The particularities of underwater conditions, of course, initially required innovative solutions. Installations on the seabed are exposed to extreme stresses, and require a substantial amount of electronics to facilitate the inevitable remote control systems. Another key point is that the machines must be configured for a minimum amount of maintenance, given that maintenance means raising them to the surface from a depth of 300 meters at significant cost. To avoid having to dismantle the entire structure in such a case, Aker Solutions developed a special concept.
“The system is subdivided into single modules, comparable to a Lego system. In this way, each machine can be uninstalled individually,” explains Knut Olaf Nyborg, Vice President, Concept & Product Line Management, Aker Solutions. The utilized MAN Diesel & Turbo compressors have a critical advantage in this regard. Equipped with a highspeed induction motor and active magnetic bearings, the hermetically sealed HOFIM ™ (high-speed oil-free with integrated motor) compressors operate without the complex interaction of lubrication and dry gas seal systems, gearboxes, and couplings. They are, thus, less prone to breaking down, encapsulation makes them leak-tight, and maintenance efforts are reduced to a minimum because the compressors run almost without any mechanical friction.
The HOFIM™ compressor, also used in other applications like onshore gas storage, was specifically adapted for underwater use. To counteract the risk of corrosion inside the machine, all components are designed to be as robust as possible. “The moment there is any residual moisture, and hydrogen sulfide and carbon dioxide are involved, as is the case in subsea gas and oil recovery, corrosion can result,” explains Patrik Meli. Engineers substituted the original rotor consisting of many small disks with a “solid rotor” forged out of a single block of steel. To prevent machine overloads and associated frequent maintenance tasks, the engineers also designed a somewhat conservative machine layout that operates at lower speeds.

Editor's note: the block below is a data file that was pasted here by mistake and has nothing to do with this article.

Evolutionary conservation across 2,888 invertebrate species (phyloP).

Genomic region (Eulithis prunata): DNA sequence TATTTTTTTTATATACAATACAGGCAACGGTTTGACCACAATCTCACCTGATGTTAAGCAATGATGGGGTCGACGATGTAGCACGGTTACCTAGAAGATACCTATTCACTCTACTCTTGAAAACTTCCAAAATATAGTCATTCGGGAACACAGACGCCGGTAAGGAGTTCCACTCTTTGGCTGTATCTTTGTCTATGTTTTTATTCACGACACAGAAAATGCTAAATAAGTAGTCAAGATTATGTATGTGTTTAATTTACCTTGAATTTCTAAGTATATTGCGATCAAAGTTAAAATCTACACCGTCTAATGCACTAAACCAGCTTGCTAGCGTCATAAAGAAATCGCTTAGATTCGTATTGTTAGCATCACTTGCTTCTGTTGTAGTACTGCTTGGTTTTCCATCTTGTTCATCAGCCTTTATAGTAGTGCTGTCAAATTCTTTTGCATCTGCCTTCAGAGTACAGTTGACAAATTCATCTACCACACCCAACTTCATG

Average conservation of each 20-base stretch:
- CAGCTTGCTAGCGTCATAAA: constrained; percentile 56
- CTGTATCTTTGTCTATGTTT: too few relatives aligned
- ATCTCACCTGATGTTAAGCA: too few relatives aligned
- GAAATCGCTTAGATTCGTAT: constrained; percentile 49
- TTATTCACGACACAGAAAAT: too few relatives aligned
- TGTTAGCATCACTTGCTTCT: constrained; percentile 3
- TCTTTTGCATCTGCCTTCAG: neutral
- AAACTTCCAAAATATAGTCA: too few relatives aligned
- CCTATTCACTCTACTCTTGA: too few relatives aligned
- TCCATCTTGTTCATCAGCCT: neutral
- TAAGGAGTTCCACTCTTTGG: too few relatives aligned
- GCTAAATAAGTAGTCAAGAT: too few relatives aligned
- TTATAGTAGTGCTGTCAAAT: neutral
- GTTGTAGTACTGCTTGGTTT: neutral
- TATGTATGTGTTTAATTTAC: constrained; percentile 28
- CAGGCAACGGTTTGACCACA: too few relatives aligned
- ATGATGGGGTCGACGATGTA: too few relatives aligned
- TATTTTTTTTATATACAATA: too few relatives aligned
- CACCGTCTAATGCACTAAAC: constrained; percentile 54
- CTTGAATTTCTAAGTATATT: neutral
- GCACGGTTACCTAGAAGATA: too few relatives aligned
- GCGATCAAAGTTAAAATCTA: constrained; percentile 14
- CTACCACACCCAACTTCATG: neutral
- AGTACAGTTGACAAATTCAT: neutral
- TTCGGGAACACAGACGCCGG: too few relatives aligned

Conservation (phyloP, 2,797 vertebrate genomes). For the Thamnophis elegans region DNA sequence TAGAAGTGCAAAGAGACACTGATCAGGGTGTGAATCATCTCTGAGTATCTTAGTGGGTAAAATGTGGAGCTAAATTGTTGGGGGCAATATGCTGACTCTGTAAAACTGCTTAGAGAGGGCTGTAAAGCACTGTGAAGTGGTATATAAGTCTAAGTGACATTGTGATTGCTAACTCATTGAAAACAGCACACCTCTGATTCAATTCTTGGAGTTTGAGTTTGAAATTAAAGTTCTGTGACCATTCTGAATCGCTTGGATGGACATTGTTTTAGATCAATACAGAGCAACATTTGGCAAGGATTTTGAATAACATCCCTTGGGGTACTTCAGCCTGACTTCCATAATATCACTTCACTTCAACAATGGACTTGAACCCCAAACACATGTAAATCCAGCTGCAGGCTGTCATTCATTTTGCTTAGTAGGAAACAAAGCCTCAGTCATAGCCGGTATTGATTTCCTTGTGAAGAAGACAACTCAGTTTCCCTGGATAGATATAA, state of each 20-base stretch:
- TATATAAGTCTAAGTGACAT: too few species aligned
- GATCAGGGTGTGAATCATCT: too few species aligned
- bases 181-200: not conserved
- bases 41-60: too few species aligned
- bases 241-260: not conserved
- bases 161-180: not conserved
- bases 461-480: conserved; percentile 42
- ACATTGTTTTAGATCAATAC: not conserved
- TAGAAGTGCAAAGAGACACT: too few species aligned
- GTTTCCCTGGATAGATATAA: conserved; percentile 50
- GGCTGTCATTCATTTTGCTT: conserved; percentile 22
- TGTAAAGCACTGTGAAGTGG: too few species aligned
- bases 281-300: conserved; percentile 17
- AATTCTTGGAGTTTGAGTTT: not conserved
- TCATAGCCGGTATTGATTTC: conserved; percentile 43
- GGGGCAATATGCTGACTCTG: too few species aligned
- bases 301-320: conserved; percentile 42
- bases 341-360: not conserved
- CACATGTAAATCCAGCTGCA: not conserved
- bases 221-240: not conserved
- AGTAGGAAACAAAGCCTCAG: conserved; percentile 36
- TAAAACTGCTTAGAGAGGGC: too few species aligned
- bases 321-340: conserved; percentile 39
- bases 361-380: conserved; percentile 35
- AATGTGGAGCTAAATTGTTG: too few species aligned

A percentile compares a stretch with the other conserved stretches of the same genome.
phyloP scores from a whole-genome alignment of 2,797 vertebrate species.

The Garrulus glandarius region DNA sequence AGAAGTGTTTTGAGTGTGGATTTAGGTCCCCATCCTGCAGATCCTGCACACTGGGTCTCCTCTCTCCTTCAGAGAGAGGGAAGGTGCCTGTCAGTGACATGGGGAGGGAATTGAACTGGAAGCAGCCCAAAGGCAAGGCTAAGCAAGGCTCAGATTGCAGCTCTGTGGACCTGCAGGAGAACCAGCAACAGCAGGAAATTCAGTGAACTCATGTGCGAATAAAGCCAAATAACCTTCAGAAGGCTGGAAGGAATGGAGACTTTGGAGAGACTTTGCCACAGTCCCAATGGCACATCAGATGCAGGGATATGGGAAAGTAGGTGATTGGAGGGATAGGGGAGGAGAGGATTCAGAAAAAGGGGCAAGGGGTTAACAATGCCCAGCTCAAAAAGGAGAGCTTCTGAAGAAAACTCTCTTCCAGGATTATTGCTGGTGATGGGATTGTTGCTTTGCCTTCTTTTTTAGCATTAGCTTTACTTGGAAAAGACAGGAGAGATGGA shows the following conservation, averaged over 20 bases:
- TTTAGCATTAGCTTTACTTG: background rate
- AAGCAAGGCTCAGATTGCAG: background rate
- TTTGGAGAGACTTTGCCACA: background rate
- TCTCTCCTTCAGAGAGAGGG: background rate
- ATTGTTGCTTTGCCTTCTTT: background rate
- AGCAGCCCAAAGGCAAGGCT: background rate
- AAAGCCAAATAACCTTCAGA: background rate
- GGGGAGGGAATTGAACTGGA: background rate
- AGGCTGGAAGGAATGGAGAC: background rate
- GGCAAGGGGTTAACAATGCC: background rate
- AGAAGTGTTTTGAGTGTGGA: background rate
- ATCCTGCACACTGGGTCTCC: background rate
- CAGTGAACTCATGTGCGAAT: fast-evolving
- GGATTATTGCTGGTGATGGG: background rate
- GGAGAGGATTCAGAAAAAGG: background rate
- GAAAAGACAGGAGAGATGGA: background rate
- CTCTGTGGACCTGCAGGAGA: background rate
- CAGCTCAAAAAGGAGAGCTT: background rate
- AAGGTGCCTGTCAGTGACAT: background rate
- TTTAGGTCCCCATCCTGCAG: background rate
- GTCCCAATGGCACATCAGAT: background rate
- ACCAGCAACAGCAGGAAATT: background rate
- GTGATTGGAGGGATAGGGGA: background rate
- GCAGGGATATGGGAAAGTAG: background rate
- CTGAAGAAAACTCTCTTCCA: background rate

To ensure that the system functions reliably under such conditions, specialists tested the compressor over many years in Statoil’s water basin, built especially for this purpose on the premises of the company’s research laboratory in Karstö, Norway. When operated underwater, the machine’s thermal boundary conditions change and these can only be simulated prior to actual implementation. The system’s other components also underwent intensive testing. “There are no technical regulatory authorities for subsea installations. For that reason, we had to address, evaluate, and cover all uncertainties and risks thoroughly,” says Anders Storstenvik, Engineering Manager at Aker Solutions.
MAN Diesel & Turbo and Aker Solutions have now agreed on a long-term partnership to advance the development of next-generation subsea systems. The objective is to make the units smaller, lighter, and more cost-effective, enabling smaller oil and gas fields to profitably use the technology, as well. These units will then be ready to take the next ground-breaking step in the oil-and-gas recovery industry, namely a fully immersed subsea factory.
down, Statoil's revolutionary gas compressor station for subsea gas extraction is firmly anchored to the seafloor and ready to extract up to